Warren, Collins, King, and Daines Lead Senators in Introducing Legislation to Honor WWII Cadet Nurses
Bipartisan, Bicameral Legislation Unveiled on National Pearl Harbor Remembrance Day
Washington, DC - United States Senators Elizabeth Warren
(D-Mass.), Susan Collins (R-Maine), Angus King (I-ME), and Steve Daines (R-MT)
introduced the U.S Cadet Nurse Corps Service Recognition Act, a bill to honor
women who served in the U.S. Cadet Nurse Corps during WWII with honorary
veteran status. The bill, which comes on National Pearl Harbor Remembrance Day,
would recognize former Cadet Nurses' service to our country and provide them
with honorable discharges, ribbon and medal privileges, and burial privileges.
The bill will be introduced in the U.S. House of Representatives by
Congresswoman Cheri Bustos (D-IL) and Congressman Greg Gianforte (R-MT).
"Cadet Nurses served our country bravely in World War II, and they deserve our utmost thanks and respect. When our country needed them most, they stepped up to answer the call of duty," said Senator Warren. "Honoring veterans is not a partisan issue; it's something we are all called to do as Americans. I'm proud to introduce the U.S Cadet Nurse Corps Service Recognition Act to ensure that Cadet Nurses who served in World War II receive the recognition they deserve."
"Whether in a hospital or overseas on a military base, nurses work on the front lines of patient care in a wide variety of health care settings and serve as critically important advocates for patients and their families," said Senator Collins. "The U.S. Cadet Nurse Corps played a vital role in WWII, addressing a critical shortage of nurses during the War and providing women with an expedited nursing education in exchange for their healthcare services. U.S. Cadet Nurses worked tirelessly to keep America's healthcare system strong, and many went on to work in military hospitals caring for our injured troops. I am proud to cosponsor this meaningful bill, and I encourage my colleagues to join us in honoring U.S. Cadet Nurses."
"On this day in 1941, the attack on Pearl Harbor shocked the nation and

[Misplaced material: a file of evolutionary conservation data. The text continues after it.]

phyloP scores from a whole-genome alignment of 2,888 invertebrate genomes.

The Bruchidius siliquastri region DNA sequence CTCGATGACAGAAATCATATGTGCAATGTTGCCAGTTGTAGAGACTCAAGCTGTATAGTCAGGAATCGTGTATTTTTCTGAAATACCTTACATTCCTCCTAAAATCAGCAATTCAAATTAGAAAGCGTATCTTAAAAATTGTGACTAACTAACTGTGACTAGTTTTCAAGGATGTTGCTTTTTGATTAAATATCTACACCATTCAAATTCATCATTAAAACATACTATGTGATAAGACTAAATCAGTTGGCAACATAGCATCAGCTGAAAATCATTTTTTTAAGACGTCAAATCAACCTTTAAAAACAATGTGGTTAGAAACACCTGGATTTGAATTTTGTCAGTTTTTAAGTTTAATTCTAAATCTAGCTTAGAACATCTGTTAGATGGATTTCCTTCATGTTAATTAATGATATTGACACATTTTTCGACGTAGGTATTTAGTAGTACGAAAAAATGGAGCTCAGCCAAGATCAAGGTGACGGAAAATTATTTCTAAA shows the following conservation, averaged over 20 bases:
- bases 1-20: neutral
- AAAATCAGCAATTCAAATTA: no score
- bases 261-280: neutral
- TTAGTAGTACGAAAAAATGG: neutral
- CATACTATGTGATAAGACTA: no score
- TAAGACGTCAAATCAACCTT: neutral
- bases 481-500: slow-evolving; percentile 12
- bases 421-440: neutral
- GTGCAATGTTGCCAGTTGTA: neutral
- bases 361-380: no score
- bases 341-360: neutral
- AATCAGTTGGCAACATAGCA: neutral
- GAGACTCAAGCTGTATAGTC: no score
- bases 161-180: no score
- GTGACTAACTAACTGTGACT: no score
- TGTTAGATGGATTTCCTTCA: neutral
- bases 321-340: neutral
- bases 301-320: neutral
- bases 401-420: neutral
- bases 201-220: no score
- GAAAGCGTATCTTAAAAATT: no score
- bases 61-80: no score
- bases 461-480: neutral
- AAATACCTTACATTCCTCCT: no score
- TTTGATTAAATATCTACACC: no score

brought the United States into World War II," said Senator King.
"Seventy-seven years later, it is still important to remember the
contributions of all Americans who answered the call to serve - including the
Cadet Nurses, who saved lives, healed the injured, and in so many ways, helped
save our nation."
"The ladies of the U.S. Cadet Nurse Corps served our nation with distinction at the height of World War II. It is fitting that on the 77th anniversary of Pearl Harbor, we pause to remember the contributions of these brave women, and take this step to preserve their proud legacy," said Senator Daines. "Serving our veterans is one of my highest priorities, and I will continue to fight to ensure all of those who serve our country are treated with the respect and honor they deserve."
Senators Edward J. Markey (D-MA), Chris Murphy (D-CT), and Robert Menendez (D-NJ) joined the bipartisan group in recognizing the service of the U.S. Cadet Nurse Corps.
"Our Cadet Nurses in World War II answered the call of duty and helped the United States save the world. We should honor them as we honor all of our veterans - with gratitude and respect," said Senator Markey. "The Nurse Corps Service Recognition Act would ensure that the Cadet Nurses who served with patriotism and bravery receive the recognition they deeply deserve."
"The nurses who sacrificed in World War II served their country and earned our eternal gratitude," said Senator Murphy. "This bill rights a wrong, and grants recognition to the Nurse Corps members who saved soldiers' lives and helped them return home."
"When our nation needed nurses and medical professionals during World War II, the women of the Cadet Nurse Corps answered the call and gave of themselves to serve their country," said Senator Menendez. "It is our responsibility to give them the honor and recognition they earned and deserve for their service and sacrifice to this great nation."
In the midst of WWII, a severe shortage of trained nurses threatened the nation's ability to meet domestic and military medical needs. In response, Congress established the Cadet Nurse Corps, an integrated, uniformed service of the Public Health Administration, in 1943. The Cadet Nurse Corps provided young women with expedited nursing education in exchange for "service in essential nursing for the duration of the war." In total, nearly 120,000 women completed the Corps' rigorous training. Cadet Nurses served in military hospitals, VA hospitals, private hospitals, public health agencies, and public hospitals. In 1944, the Federal Security Agency identified "national recognition for rendering a vital war service" as a privilege of service in the Corps.
Cadet Nurse Elizabeth "Betty" Beecher was one of those 120,000 women. She trained to become a Cadet Nurse in Boston, Massachusetts, then served as a nurse at a Staten Island, N.Y., marine hospital near the end of WWII. "We prevented a total collapse of the health care system," she said. "Had we not stepped up and volunteered and enlisted in the Corps, I'm afraid the country would have been demoralized and our boys would have come home to a sick country."
The U.S. Cadet Nurse Corps Service Recognition Act would:
- Provide Cadet Nurses with veteran's status, with an honorable discharge from service where merited;
- Provide Cadet Nurses with burial benefits from the Department of Veterans Affairs; and
- Allow the Secretary of Defense to provide honorably discharged Cadet Nurses with a service medal.
The bill has been endorsed by the American Nurses Association, the American Association of Colleges of Nursing, the Veterans of Foreign Wars, and the American Organization of Nurse Executives.
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